St. Chad's, Farndon Parish Church
Farndon church is dedicated to St Chad, who died in AD 672. He was the first Bishop of Mercia (the Anglo-Saxon kingdom covering most of central England) and set up the new diocese of Lichfield.
The present building consists of a chancel, nave with side aisle, north porch, western tower, and the Barnston Chapel. There may have been a succession of wooden buildings on this sandstone ridge, from as far back as Celtic times. In 1086 the Domesday Book records that there was a village priest and two other priests with land in the area, indicating the church's importance at that time.
The outline of the present building and the tower date from the 14th century, about the time that the bridge was built over the Dee at Farndon. Not much is known about the medieval building, although in about 1622 the historian Webb described it as "a fair new church".
According to the local history group,
"The building periods are very mixed with late cylindrical piers in the nave supporting arcades of five pointed arches. The pitch of the former fourteenth century roof is shown on the east side of the tower, the marks extend down the wall. The clerestory was added in the seventeenth century and also the windows. The roofs too are of this period although they have been much renewed. The Regency porch has an ancient studded oaken door which largely escaped the damage to the church during the Civil War. Being occupied by Parliament troops the building was 'much demolished', and an inscription at the west end records 'the church being ruinated, was repaired and the bells new cast in 1658'. Only the tower now remains of the medieval building." ('Farndon', ed. Lathom p.59).
During the Civil War in the 17th century, soldiers were billeted inside the church and fighting reached the churchyard. Extensive damage was inflicted to the level that in 1658 the church, except the tower, had to be completely rebuilt. This resulted in inconsistencies in the style of the present building. Hanshall, an early-l9th century historian, wrote "the architecture of the church is much varied, although the pointed Gothic is most prevalent". You can see this in the very pointed arches of the nave.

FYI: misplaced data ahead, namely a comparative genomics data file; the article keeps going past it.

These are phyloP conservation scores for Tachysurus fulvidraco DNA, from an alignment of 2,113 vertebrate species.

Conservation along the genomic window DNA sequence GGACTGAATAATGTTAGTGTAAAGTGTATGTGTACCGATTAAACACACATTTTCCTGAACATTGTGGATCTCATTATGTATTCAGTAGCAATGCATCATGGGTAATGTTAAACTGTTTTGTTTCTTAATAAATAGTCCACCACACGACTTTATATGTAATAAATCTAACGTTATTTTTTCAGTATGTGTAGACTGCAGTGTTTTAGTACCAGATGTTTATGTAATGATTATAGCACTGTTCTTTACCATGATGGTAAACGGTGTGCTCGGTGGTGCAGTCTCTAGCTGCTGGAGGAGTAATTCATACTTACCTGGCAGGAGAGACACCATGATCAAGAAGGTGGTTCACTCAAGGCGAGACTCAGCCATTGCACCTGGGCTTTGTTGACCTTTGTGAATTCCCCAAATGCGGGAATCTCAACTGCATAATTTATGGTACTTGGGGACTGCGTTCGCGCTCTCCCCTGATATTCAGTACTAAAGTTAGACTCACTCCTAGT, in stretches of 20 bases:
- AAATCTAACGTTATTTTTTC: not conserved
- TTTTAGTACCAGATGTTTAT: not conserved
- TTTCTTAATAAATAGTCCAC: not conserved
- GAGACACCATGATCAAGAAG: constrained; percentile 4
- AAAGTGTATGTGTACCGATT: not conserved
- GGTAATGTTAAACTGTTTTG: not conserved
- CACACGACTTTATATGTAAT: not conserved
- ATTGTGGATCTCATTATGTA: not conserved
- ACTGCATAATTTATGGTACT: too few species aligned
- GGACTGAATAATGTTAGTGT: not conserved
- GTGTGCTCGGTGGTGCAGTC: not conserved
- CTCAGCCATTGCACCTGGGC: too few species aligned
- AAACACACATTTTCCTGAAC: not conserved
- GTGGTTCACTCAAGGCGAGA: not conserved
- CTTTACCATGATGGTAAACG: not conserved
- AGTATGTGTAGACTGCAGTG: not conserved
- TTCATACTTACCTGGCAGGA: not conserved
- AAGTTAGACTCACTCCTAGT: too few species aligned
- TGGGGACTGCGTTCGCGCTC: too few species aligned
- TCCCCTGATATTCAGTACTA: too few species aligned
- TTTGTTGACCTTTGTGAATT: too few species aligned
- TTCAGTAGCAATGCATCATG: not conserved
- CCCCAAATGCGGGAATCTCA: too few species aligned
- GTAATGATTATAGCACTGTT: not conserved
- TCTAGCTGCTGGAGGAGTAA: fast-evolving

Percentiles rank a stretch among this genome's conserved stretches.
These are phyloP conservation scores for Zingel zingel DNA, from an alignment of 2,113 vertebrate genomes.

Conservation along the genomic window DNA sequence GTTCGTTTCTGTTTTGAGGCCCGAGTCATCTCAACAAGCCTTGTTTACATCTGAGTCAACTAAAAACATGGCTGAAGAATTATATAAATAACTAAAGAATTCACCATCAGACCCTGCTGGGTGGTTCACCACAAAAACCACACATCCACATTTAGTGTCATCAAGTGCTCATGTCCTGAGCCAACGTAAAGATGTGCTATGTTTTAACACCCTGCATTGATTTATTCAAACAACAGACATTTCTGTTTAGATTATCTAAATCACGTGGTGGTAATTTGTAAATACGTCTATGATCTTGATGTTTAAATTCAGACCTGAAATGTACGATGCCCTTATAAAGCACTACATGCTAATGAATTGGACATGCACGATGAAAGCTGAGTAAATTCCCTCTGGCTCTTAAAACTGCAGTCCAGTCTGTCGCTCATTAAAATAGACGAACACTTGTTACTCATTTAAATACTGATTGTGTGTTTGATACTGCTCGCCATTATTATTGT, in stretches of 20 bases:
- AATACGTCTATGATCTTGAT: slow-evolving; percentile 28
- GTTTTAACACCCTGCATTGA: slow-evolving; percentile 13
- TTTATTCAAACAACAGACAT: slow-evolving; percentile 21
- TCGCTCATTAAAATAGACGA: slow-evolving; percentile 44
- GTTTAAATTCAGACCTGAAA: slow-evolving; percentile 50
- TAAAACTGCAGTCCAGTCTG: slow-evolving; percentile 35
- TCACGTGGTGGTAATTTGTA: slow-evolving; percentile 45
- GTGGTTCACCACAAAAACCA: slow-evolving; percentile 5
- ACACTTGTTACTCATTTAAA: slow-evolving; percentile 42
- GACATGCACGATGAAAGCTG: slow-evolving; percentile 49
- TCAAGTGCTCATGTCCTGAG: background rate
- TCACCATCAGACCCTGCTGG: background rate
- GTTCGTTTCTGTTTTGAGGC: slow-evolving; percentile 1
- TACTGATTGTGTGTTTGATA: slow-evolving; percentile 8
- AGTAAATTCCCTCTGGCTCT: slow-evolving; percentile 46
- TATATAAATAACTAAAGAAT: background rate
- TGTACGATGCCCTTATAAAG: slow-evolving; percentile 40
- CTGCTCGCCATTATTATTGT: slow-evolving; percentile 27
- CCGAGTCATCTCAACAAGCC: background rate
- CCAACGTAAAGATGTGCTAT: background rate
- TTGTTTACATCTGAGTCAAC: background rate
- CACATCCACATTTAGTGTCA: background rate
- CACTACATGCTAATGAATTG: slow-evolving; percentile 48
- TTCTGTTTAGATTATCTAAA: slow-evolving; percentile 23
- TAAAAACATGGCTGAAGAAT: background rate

The top section was reconstructed in the seventeenth century. A stone on the tower stairs bears an inscription T.R.N.S. (TRINITAS) S.S. (SANCTUS)'. There is also a squint window.
After the Civil War it would seem that William Barnston, who built the Barnston Chapel, was largely responsible for the restoration in 1658. Many items, including the font and its cover, books, vessels and a poor man's box, were provided in 1666.
Other alterations were carried out between 1689 and 1726 by the leading families of Barnston, Leche, and Caldecott; including the demolition of the east wall which was re-erected 10 ft. further east. Repairs to the roof followed between 1793 and 1798.
The chancel was altered to its present shape by the Marquis of Westminster in 1853-4 and, in 1868, at a cost of £1,100, the church was restored, re-seated, and the pulpit was changed.
It has been suggested that the tower once had a spire and it is interesting to note an Order by a Vestry meeting on 15th February 1767 'that the top of the steeple be immediately put into sufficient repairs'. ('Farndon', ed. Lathom p.60).
Further changes and restoration were made during the 19th and 20th centuries, while a war memorial was erected in the churchyard in 1922.